And you know what else, if it weren’t for the J&LSC, we would not be getting the calibre of judges that we have been getting since 2010 when the J&LSC was established. I doubt any judge appointed under the pre-J&LSC era would have questioned the gross inefficiency of our system in open court as Justice Swift did.

    Sadly, my sources tell me that there is more to come. With a Cabinet where six of ten members profess to be lawyers, in a legal community where lawyers are like tennis players at Wimbledon (before John McEnroe turned up there in the late ‘70’s) saying “Yes Sir” to every call whether good or bad, I am predicting that the next ‘victory’ will be appointment to the J&LSC – appointment of the Chief Justice, by our darling Governor.

    There is nothing to say about Alden’s and McKeeva’s role in condoning this other than to say that it is time to rid ourselves of the dinosaurs. Neither they nor Helen felt that we needed to know that they were doing; just tell us when its done.

    Watch this space.

    • Anonymous says:

      Avery well written and knowledgeable comment, Just Watchin’.

    • Anonymous says:

      11:49 pm: I sense your bitterness — I wonder what created such acrimony?

      Just one thing jumped out at me — calibre of judges since 2010? Given the tenure of judges and the extraordinarily low turn over, that implication just does not hold water.

      As another example of your flawed reasoning, you appear to lay the blame for a delayed traffic matter at the feet of the court. You are no doubt well aware, given the details you provide, that the RCIPS and the Prosecution bring cases before the courts — not the other way around as you suggest.

      As I said, such bitterness. Wonder what that is all about “Just Watchin”?

    • Anonymous says:

      By the way, “Just Watchin”, I am pretty sure that Tempura must be indelibly imprinted on your brain — you do recall something called “Tempura”, right? I bet you do.

      Who stood his ground against the Governor and his cohorts in trying to get a warrant signed? The Chief Justice! Well, well, well.

      And who encouraged a senior civil servant to go ahead and sign a similar warrant in the same Tempura matter that propelled the sorry spectacle into court only to be thrown out and costing the government millions?

      Everyone now knows the answer to that — well, well, well.

      What the Chief Justice demonstrated was the value of the separation of powers. Given half a chance civil servants, yea those at the very top, have no compunction about totally ignoring when it suits their purposes the very foundation upon which a democratic society must rest.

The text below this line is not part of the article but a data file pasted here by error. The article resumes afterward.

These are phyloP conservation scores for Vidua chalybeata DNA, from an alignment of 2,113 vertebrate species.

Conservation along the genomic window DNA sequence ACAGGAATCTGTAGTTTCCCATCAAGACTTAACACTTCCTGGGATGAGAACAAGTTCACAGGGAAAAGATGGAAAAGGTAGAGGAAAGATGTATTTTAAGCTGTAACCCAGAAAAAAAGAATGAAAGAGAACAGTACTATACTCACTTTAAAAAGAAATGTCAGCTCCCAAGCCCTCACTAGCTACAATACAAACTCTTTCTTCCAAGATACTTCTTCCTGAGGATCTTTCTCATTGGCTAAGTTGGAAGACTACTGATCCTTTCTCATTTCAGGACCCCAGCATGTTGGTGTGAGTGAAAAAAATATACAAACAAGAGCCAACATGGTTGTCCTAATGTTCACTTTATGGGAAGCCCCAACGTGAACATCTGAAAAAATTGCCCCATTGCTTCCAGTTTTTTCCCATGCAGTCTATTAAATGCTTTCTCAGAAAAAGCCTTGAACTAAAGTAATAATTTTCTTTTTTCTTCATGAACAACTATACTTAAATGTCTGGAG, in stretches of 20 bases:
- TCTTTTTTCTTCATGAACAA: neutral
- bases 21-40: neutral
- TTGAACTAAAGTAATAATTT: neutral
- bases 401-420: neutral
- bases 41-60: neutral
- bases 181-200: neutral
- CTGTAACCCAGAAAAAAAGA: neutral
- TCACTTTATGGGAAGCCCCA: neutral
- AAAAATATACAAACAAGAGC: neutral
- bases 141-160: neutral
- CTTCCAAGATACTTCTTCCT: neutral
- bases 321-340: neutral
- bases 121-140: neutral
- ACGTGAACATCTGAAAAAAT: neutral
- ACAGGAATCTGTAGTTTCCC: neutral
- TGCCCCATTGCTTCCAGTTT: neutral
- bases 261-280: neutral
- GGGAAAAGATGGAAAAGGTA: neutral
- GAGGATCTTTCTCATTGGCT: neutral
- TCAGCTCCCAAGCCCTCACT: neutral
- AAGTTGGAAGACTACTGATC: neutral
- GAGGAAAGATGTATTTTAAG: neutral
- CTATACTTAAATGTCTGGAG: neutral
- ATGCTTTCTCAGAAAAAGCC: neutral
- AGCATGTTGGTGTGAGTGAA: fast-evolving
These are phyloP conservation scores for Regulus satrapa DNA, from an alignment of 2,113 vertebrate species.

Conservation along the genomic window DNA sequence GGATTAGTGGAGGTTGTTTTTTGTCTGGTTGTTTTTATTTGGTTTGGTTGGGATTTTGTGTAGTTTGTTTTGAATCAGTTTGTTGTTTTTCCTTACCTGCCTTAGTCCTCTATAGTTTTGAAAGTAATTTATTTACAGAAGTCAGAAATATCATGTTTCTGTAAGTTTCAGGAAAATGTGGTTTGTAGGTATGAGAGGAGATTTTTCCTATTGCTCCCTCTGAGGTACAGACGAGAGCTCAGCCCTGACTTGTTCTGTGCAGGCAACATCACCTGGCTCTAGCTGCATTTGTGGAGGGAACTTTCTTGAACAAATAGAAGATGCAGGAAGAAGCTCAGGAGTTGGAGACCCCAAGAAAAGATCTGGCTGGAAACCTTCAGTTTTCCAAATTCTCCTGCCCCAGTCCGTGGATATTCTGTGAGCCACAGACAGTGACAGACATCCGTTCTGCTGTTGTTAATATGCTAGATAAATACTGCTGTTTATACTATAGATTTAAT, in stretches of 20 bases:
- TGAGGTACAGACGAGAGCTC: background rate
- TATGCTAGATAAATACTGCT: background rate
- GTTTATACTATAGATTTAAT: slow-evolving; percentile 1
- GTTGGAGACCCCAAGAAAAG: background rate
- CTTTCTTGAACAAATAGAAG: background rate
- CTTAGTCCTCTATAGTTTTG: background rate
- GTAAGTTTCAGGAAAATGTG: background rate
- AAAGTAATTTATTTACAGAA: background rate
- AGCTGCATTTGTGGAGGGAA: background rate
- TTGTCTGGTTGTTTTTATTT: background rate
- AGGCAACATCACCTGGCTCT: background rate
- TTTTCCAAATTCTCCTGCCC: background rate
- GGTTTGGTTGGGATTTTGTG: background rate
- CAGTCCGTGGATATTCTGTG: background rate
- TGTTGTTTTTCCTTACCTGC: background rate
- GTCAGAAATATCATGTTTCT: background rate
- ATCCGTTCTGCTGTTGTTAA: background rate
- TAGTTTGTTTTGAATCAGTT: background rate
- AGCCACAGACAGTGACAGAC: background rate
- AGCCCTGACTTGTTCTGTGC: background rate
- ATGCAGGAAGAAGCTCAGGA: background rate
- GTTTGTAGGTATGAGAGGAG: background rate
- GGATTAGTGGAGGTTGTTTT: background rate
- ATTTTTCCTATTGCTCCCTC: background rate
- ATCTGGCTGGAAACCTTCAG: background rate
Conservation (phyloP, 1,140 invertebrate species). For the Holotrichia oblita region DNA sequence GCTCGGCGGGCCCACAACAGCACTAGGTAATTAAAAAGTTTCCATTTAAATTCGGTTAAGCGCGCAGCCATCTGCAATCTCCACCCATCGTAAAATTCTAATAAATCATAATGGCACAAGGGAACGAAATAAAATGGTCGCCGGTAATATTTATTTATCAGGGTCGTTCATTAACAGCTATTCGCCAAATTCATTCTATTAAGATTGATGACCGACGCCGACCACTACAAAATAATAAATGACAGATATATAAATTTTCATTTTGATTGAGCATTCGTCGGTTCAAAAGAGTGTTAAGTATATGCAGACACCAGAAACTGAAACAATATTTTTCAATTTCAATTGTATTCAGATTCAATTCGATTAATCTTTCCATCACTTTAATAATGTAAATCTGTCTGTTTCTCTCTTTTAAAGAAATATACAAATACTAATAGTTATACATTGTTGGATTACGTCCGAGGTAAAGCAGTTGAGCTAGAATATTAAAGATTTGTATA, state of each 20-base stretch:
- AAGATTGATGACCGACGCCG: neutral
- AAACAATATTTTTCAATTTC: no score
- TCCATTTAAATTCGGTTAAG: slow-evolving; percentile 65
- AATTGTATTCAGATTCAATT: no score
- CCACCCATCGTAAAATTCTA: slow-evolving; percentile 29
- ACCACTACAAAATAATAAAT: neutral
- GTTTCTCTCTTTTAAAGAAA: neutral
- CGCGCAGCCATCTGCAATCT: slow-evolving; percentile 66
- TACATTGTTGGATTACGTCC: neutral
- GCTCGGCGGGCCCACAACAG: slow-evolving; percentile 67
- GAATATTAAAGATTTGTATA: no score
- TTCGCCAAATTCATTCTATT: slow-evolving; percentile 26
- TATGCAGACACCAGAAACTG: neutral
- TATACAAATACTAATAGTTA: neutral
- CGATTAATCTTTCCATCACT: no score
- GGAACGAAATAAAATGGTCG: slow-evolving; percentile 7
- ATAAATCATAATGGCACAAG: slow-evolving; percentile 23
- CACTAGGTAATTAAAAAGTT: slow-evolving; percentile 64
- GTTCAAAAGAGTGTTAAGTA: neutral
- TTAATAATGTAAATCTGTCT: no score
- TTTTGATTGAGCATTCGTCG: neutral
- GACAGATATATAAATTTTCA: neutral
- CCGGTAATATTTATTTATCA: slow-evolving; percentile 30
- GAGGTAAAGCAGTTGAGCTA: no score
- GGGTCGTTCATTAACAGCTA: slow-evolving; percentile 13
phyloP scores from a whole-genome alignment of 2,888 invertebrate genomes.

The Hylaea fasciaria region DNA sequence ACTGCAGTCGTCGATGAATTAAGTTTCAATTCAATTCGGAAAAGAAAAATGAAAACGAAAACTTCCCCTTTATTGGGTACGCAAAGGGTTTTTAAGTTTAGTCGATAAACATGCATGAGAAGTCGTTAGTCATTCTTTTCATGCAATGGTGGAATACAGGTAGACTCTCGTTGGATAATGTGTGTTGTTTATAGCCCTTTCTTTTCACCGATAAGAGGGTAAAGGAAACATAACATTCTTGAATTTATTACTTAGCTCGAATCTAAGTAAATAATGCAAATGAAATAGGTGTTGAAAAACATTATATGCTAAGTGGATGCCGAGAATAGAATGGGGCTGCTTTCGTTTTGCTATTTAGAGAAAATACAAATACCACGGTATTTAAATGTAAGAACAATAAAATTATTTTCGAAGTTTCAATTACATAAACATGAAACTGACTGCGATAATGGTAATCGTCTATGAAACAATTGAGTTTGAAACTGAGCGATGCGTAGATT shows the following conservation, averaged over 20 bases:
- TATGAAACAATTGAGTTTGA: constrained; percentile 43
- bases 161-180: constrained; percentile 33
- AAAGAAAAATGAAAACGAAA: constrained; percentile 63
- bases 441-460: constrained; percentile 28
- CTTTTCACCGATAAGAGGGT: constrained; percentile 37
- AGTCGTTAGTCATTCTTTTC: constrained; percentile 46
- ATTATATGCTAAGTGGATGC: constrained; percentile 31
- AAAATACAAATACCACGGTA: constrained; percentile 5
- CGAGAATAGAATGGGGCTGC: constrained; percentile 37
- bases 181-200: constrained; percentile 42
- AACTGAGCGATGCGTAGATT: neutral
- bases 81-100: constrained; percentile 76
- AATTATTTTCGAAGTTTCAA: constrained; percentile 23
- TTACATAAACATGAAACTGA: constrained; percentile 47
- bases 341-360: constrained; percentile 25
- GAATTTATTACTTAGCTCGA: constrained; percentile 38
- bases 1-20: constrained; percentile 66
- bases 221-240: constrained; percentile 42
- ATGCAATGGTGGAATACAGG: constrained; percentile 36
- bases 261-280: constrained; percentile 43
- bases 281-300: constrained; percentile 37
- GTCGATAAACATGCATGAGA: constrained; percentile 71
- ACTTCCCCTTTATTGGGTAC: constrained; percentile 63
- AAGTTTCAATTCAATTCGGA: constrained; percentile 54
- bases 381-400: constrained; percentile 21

By the way, you do reveal that very disposition to ignore fundamental underpinnings of democratic functions in your post.

      Well, well, well.

      That is the reason that has made this amendment necessary — to restore the
      independence of the judiciary within the constitution — which is in place in most democratic societies.

      • Anonymous says:

        Yes, it 9:29 am, I believe that the actual words of the very, very senior civil servant were “The Governor knows” — leading his colleague down the path to you know where. These were the actual words from media reports of the court case.

        It there was ever a clear object lesson as to why you cannot trust the civil service to make judgments based on law and well established ethical standards rather than on power that was it.

        But we have always known that the vestiges of the old historical precedent of the divine rights of kings is still around, weilding its corrupting influence.

      • Anonymous says:

        It is best not to cite the role of the Chief Justice in Tempura as something we can be proud, happy and secure about, no matter what the virtues of this present constitutional amendment may be.

        • Anonymous says:

          Anonymous at 3 pm: and it is best not to caste aspersions without stating your case. Pray tell us exactly what you are speaking about. The Chief Justice is exactly one person we can be proud of in the Tempura saga.

          • Anonymous says:

            Not according to the Tempura report that was made public recently and was most critical of him. Which planet are you on?

            • Anonymous says:

              11:56 am — It depends on whose opinion it was.

            • Anonymous says:

              11:56 am, at 18/08: I am on the planet of those who take charges from the infamous with a huge grain of salt. You talking about allegations made by (as Donald Trump would say) Bridger? Really? Seriously? I would rather not be on your planet.

              Incidentally, read the last para of 10:22 am, 18/08 by Just Knowin. Hello!

            • anonymous says:

              11:56 am on 18/08, let me refer you to the Tempura Report and the Chief Justice’s response to Governor Taylor’s proposal at the time to release it to Bridger. Both are published on the Governor’s website.

              I hardly think that I am going to be giving credit to allegations by the embattled Bridger over and above the response of a Chief Justice who has been the model of rectitude and respect for law in these islands over these many years, and who operates every single day in the glare of public, media, other lawyers, and his fellow judges.

    • Anonymous says:

      Someone so obviously exposed as Just Watchin appears to be surely must be ignoring the basic tenet of democracy that one does not allow the executive branch — civil servants — not to mention the political arms (mercy!) — to have disciplinary control over judges.

      Talk about all hell breaking lose.

      Just Watchin’s selective sense of umbrage — righteously indignant — though not exactly to be relied upon — over a few things but ignoring the weightier principles of democracy — hints at his being a former civil servant.